The Department of the Treasury’s Office of Foreign Assets Control (OFAC) announced Wednesday a pair of settlements totaling $583,100 with Deutsche Bank Trust Company Americas (DBTCA) for apparent violations of Ukraine-related sanctions.
One settlement worth $157,500 addressed a payment of nearly $29 million made that involved a property interest of a designated oil company in Cyprus, while the other, worth $425,600, was for processing 61 payments destined for accounts at a designated financial institution. OFAC determined DBTCA did not voluntarily self-disclose either apparent violation and that both cases were non-egregious.
“These enforcement actions highlight the risks associated with a U.S. person failing to take adequate steps to ensure that transactions being processed are compliant with U.S. economic sanctions laws,” OFAC stated in its web notice.
In the case of the designated oil company in Cyprus—IPP Oil Products (Cyprus) Limited—DBTCA “had reason to know of IPP’s potential interest in the transaction underlying the payment, which closely coincided with the date of IPP’s designation by OFAC [July 2015], due to notice provided by the U.S. counsel of a non-accountholder party.” Still, on or about Aug. 6, 2015, according to OFAC, DBTCA processed the nearly $29 million funds transfer through the United States involving the property interest of IPP.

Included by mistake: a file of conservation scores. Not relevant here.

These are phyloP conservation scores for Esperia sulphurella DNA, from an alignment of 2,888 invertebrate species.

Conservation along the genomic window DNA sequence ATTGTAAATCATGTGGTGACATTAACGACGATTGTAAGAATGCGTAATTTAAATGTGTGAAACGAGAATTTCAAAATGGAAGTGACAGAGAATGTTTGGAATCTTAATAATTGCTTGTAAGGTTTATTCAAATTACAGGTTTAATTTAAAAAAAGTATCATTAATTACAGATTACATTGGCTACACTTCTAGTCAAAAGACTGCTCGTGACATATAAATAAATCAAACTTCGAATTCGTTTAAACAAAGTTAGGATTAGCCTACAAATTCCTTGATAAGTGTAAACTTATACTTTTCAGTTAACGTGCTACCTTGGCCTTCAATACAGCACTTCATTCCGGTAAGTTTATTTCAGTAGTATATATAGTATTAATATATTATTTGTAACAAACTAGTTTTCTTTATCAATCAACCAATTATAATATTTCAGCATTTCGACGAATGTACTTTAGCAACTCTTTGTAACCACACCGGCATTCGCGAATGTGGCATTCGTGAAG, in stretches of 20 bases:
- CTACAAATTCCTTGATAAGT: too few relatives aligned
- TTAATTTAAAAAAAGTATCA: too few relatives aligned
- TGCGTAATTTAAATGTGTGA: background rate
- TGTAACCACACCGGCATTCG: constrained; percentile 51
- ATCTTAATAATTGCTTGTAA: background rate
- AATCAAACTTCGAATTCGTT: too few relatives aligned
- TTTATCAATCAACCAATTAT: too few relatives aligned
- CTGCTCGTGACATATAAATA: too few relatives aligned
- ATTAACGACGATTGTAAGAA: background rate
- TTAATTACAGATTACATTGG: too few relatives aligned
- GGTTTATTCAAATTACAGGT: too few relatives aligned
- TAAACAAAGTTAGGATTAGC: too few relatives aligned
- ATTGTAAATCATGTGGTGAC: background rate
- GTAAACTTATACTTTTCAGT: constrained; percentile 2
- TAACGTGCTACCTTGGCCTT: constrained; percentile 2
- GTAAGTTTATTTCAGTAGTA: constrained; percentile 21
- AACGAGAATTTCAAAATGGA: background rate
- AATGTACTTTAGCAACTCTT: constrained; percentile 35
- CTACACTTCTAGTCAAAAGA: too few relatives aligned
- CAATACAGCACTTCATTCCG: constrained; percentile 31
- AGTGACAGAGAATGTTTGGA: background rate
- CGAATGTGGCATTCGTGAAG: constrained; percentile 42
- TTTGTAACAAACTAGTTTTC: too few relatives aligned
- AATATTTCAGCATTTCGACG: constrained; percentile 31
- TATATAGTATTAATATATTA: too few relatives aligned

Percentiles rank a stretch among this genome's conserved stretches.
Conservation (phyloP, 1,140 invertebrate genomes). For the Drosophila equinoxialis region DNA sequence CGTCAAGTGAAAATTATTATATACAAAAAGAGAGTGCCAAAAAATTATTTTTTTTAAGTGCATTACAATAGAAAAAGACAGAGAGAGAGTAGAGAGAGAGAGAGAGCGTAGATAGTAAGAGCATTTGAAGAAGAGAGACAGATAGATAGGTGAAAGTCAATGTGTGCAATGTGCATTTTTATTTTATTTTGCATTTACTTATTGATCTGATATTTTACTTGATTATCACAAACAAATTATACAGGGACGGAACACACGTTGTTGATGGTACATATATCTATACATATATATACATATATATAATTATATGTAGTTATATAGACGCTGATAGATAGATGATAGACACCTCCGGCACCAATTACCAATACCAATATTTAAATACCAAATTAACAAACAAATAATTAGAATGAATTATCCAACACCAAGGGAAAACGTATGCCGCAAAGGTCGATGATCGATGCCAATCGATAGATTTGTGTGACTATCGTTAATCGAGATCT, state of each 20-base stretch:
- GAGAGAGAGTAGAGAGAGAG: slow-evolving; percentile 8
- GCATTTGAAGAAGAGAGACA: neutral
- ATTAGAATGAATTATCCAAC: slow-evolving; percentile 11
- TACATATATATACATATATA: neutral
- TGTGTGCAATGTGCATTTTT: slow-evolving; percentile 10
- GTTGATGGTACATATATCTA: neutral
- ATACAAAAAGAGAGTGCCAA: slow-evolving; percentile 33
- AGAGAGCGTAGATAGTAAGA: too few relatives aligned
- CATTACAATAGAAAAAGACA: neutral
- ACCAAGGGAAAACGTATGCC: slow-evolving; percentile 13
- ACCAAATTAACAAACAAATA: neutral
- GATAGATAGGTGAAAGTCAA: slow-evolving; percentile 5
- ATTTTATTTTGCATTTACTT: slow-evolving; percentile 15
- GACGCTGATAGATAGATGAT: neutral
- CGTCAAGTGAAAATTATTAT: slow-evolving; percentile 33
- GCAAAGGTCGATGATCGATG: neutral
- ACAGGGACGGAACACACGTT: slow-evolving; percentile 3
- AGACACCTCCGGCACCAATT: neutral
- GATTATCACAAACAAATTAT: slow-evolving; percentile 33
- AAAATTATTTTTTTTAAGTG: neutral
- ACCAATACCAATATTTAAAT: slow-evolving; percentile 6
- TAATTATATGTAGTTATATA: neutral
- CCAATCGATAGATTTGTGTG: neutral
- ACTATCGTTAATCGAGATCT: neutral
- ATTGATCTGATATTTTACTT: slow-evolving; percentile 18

OFAC noted several senior managers within the bank’s anti-financial crime division, as well as a representative from its counsel’s office, had knowledge of the conduct that led to the apparent violation, yet failed to stop it.
“Financial institutions should take a risk-based approach to sanctions compliance,” OFAC explained. “In this instance, DBTCA was aware that it would be receiving a large funds transfer related to a series of transactions that at some point involved an SDN. OFAC would have expected DBTCA take steps to corroborate independently the representations it received in order to assure itself that IPP did not have a present, future, or contingent interest in the payment it was requested to process, regardless of its time sensitivity.”
Mitigating factors in the case included DBTCA’s commitment to review the circumstances of its apparent violation with its U.S. sanctions compliance program, in addition to its cooperation with OFAC’s investigation.
In the other case involving the 61 payments to a designated financial institution, DBTCA “failed to comply with existing internal policies and procedures when it failed to upload the SWIFT BIC (Society for Worldwide Interbank Financial Telecommunication Business Identifier Code) of an OFAC-designated bank into its interdiction software at the time of the bank’s designation.” The transactions with the designated entity, Krayinvestbank, took place between Dec. 22-30, 2015, and totaled nearly $277,000, according to OFAC.
Among aggravating factors in determining the amount of the settlement was that DBTCA had previously settled with OFAC in 2013 over similar conduct. Mitigating factors included the bank’s cooperation and improvements to its procedures for adding BICs to its interdiction filters.
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